MINNEAPOLIS (WCCO) — It’s one of the most pivotal moments in the University of Minnesota’s history, and you may not even know about it.

It was 1969. Racial unrest and violence were popping up on university campuses all over the country. And a group of African-American students at the University of Minnesota decided they would change the course of history for all students of color at their school.

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In honor of Black History Month, Susan-Elizabeth Littlefield reunited some of those students, who have quite a story to tell.

When you think of the Civil Rights Movement, you likely think of the south. But the University of Minnesota had a movement of its own.

Before streaming music, before cell phones, Morrill Hall stood as it does today and 70 students stood.

A half a century later, WCCO invited them back together to tell you their story. The old friends gathered again inside Morrill Hall.

Hattie Webb’s family was the only black family in Hinckley when she was growing up. She says the U wasn’t much more diverse.

“I was the only, I never saw another black student in class,” Webb said.

There were only a few hundred African-American students on campus in the late 60s. Webb wasn’t able to claim her journalism scholarship.

“The registrar told me, ‘Well we don’t have any colored kids in school of journalism, it must be a mistake. You’re supposed to be in general college,” Webb said.

Racial tensions were at a pitch, especially after the assassination of Dr. Martin Luther King in 1968.  Days after, Afro-American Action Committee members united and came up with a list of demands.

They enlisted the help of St. Paul community leader Mahmoud El-Kati.  El-Kati reunited with the students.

“Told them whatever the students did, the black community was behind them. That’s what we want the university to know.”

The students presented a list of seven things, like a MLK scholarship for black students, a history department that reflected their heritage and for black students to be represented on student committees.

Former student Dr. John Wright says, “Those seven demands were just as much principals as they were bargaining chips or negotiating principals.”

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Marie Braddock Williams says, “We presented the demands and there was no action and then we decide ‘We’re gonna march.’ That was the beginning.”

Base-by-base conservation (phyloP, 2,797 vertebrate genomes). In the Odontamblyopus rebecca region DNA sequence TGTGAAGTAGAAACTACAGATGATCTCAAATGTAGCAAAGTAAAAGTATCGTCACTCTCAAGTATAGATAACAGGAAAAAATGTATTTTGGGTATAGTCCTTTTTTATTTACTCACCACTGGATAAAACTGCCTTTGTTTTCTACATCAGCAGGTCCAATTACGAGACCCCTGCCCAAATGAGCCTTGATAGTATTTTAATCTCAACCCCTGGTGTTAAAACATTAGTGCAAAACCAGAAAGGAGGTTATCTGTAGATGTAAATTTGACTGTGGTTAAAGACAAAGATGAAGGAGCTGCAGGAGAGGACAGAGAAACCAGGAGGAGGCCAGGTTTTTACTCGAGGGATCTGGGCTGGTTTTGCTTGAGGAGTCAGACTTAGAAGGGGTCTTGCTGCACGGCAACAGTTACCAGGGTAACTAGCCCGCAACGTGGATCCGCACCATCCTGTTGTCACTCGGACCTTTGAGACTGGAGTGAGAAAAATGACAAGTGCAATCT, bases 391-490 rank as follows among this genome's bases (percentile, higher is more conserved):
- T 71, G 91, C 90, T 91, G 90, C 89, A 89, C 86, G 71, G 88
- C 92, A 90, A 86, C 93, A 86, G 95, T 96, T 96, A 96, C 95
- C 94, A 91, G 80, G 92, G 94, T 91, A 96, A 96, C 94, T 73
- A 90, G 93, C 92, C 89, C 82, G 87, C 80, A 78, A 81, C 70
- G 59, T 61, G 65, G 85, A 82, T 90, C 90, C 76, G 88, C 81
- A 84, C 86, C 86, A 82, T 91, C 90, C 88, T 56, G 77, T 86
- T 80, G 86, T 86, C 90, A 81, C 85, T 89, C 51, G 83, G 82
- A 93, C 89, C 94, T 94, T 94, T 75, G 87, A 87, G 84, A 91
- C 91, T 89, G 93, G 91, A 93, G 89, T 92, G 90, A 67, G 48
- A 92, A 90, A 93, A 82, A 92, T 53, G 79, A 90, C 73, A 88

After nine months of waiting, they decided to takeover Morrill Hall. Barricading the doors, insisting the University President Malcolm Moos meet their requests.

“Part of taking over Morrill Hall was about black students saying we are not going to continue to live on a campus that is exclusionary and racist,” Mary Merrill said.

The National Guard surrounded the building and they stood through the night, including the school’s only black baseball player, Stephen Winfield.

“I remember thinking if I go to practice, what if something happens. I stayed and that was probably the end of my baseball career at the University of Minnesota,” Winfield said.

A sacrifice that was not in vain, nor were the sacrifices of these three. They were all arrested for unlawful assembly.

President Moos agreed to meet their demands, a moment the university historian Ann Pflaum says was pivotal.

“I think the best indication is that after it happened, the vice president for academic affairs said ‘It gave us a needed kick in the pants.’ And I like that quotation,” Pflaum said.

Senior Jennifer Afamefune is part of today’s Black Student Union.

“I’ve had remarks like, ‘You’re here because of affirmative action.’  Sometimes it make you feel like you really have to prove yourself. I got here because of my hard work ethic,” Afamefun said.

While she is still very much the minority, there are now 10 times as many black students as there were in the late 60s, and 20 percent of the student body are people of color. There’s also a thriving African American Studies program Dr.John Wright is part of, and an office for Equity and Diversity has been established.

“People did come before us and they really fought for us to have a voice on campus and to be able to have space to be us and to be free,” Afamefun said.

Proving you don’t need an army, just a few dedicated soldiers, to show your might Muhammad Ali heard about the Morrill Hall takeover and shortly after, came to campus to meet the marchers personally.

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During Susan-Elizabeth’s reunion interview, administrators from the U of M came in to shake the hands of the Morrill Hall marchers. Their bold move set in motion other diversity programs like women’s studies, chicano studies and gender studies.

Susan-Elizabeth Littlefield